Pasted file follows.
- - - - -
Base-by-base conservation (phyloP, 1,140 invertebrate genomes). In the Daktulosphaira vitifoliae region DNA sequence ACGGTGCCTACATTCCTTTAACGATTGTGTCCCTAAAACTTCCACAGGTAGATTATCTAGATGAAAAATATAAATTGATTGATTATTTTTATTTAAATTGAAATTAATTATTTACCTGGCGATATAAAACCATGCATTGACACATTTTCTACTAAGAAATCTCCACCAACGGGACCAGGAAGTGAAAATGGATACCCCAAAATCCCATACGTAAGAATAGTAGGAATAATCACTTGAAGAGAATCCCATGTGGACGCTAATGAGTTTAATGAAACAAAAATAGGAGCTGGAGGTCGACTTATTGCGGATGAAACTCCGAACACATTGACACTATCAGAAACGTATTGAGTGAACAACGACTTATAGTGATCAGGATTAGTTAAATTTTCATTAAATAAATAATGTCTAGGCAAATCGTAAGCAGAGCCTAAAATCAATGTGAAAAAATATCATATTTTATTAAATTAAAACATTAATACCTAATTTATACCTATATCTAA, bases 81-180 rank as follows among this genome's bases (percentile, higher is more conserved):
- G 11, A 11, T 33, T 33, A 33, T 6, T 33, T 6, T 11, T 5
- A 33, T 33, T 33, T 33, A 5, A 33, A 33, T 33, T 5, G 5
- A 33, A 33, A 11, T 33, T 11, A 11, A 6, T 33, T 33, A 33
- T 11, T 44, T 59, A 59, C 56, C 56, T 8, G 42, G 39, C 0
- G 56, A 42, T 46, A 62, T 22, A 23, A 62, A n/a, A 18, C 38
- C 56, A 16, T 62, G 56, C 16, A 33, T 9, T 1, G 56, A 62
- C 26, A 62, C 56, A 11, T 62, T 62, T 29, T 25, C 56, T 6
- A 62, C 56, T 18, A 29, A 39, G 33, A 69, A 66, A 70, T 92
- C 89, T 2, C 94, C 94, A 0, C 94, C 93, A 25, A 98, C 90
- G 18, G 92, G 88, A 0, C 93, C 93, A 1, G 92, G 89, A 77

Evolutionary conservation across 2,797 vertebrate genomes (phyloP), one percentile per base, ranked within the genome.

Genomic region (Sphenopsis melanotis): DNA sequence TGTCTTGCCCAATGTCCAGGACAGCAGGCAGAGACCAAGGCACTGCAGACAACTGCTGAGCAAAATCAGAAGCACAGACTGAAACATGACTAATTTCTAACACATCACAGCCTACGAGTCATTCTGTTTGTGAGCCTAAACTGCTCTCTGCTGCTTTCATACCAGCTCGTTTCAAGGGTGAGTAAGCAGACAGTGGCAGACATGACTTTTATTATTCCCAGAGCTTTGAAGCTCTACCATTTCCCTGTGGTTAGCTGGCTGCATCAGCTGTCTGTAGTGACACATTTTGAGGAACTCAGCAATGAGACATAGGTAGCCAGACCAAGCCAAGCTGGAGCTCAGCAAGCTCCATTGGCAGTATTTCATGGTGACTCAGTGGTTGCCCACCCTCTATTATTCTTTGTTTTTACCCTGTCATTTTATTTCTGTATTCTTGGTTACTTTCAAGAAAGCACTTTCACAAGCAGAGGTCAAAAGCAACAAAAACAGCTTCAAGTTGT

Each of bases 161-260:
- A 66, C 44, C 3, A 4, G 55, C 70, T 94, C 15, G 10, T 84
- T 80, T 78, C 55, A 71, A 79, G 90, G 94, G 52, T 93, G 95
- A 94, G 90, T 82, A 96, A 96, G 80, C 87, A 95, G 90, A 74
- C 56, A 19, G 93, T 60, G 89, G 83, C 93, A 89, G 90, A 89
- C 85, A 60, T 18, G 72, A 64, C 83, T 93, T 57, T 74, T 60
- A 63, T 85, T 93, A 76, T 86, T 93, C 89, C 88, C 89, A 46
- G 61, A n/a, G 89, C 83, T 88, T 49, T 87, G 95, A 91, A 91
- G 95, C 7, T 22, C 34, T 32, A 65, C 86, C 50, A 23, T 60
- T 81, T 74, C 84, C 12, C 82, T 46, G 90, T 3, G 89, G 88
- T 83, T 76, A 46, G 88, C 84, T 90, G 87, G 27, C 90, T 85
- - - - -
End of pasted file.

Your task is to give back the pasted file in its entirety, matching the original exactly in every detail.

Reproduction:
Base-by-base conservation (phyloP, 1,140 invertebrate genomes). In the Daktulosphaira vitifoliae region DNA sequence ACGGTGCCTACATTCCTTTAACGATTGTGTCCCTAAAACTTCCACAGGTAGATTATCTAGATGAAAAATATAAATTGATTGATTATTTTTATTTAAATTGAAATTAATTATTTACCTGGCGATATAAAACCATGCATTGACACATTTTCTACTAAGAAATCTCCACCAACGGGACCAGGAAGTGAAAATGGATACCCCAAAATCCCATACGTAAGAATAGTAGGAATAATCACTTGAAGAGAATCCCATGTGGACGCTAATGAGTTTAATGAAACAAAAATAGGAGCTGGAGGTCGACTTATTGCGGATGAAACTCCGAACACATTGACACTATCAGAAACGTATTGAGTGAACAACGACTTATAGTGATCAGGATTAGTTAAATTTTCATTAAATAAATAATGTCTAGGCAAATCGTAAGCAGAGCCTAAAATCAATGTGAAAAAATATCATATTTTATTAAATTAAAACATTAATACCTAATTTATACCTATATCTAA, bases 81-180 rank as follows among this genome's bases (percentile, higher is more conserved):
- G 11, A 11, T 33, T 33, A 33, T 6, T 33, T 6, T 11, T 5
- A 33, T 33, T 33, T 33, A 5, A 33, A 33, T 33, T 5, G 5
- A 33, A 33, A 11, T 33, T 11, A 11, A 6, T 33, T 33, A 33
- T 11, T 44, T 59, A 59, C 56, C 56, T 8, G 42, G 39, C 0
- G 56, A 42, T 46, A 62, T 22, A 23, A 62, A n/a, A 18, C 38
- C 56, A 16, T 62, G 56, C 16, A 33, T 9, T 1, G 56, A 62
- C 26, A 62, C 56, A 11, T 62, T 62, T 29, T 25, C 56, T 6
- A 62, C 56, T 18, A 29, A 39, G 33, A 69, A 66, A 70, T 92
- C 89, T 2, C 94, C 94, A 0, C 94, C 93, A 25, A 98, C 90
- G 18, G 92, G 88, A 0, C 93, C 93, A 1, G 92, G 89, A 77

Evolutionary conservation across 2,797 vertebrate genomes (phyloP), one percentile per base, ranked within the genome.

Genomic region (Sphenopsis melanotis): DNA sequence TGTCTTGCCCAATGTCCAGGACAGCAGGCAGAGACCAAGGCACTGCAGACAACTGCTGAGCAAAATCAGAAGCACAGACTGAAACATGACTAATTTCTAACACATCACAGCCTACGAGTCATTCTGTTTGTGAGCCTAAACTGCTCTCTGCTGCTTTCATACCAGCTCGTTTCAAGGGTGAGTAAGCAGACAGTGGCAGACATGACTTTTATTATTCCCAGAGCTTTGAAGCTCTACCATTTCCCTGTGGTTAGCTGGCTGCATCAGCTGTCTGTAGTGACACATTTTGAGGAACTCAGCAATGAGACATAGGTAGCCAGACCAAGCCAAGCTGGAGCTCAGCAAGCTCCATTGGCAGTATTTCATGGTGACTCAGTGGTTGCCCACCCTCTATTATTCTTTGTTTTTACCCTGTCATTTTATTTCTGTATTCTTGGTTACTTTCAAGAAAGCACTTTCACAAGCAGAGGTCAAAAGCAACAAAAACAGCTTCAAGTTGT

Each of bases 161-260:
- A 66, C 44, C 3, A 4, G 55, C 70, T 94, C 15, G 10, T 84
- T 80, T 78, C 55, A 71, A 79, G 90, G 94, G 52, T 93, G 95
- A 94, G 90, T 82, A 96, A 96, G 80, C 87, A 95, G 90, A 74
- C 56, A 19, G 93, T 60, G 89, G 83, C 93, A 89, G 90, A 89
- C 85, A 60, T 18, G 72, A 64, C 83, T 93, T 57, T 74, T 60
- A 63, T 85, T 93, A 76, T 86, T 93, C 89, C 88, C 89, A 46
- G 61, A n/a, G 89, C 83, T 88, T 49, T 87, G 95, A 91, A 91
- G 95, C 7, T 22, C 34, T 32, A 65, C 86, C 50, A 23, T 60
- T 81, T 74, C 84, C 12, C 82, T 46, G 90, T 3, G 89, G 88
- T 83, T 76, A 46, G 88, C 84, T 90, G 87, G 27, C 90, T 85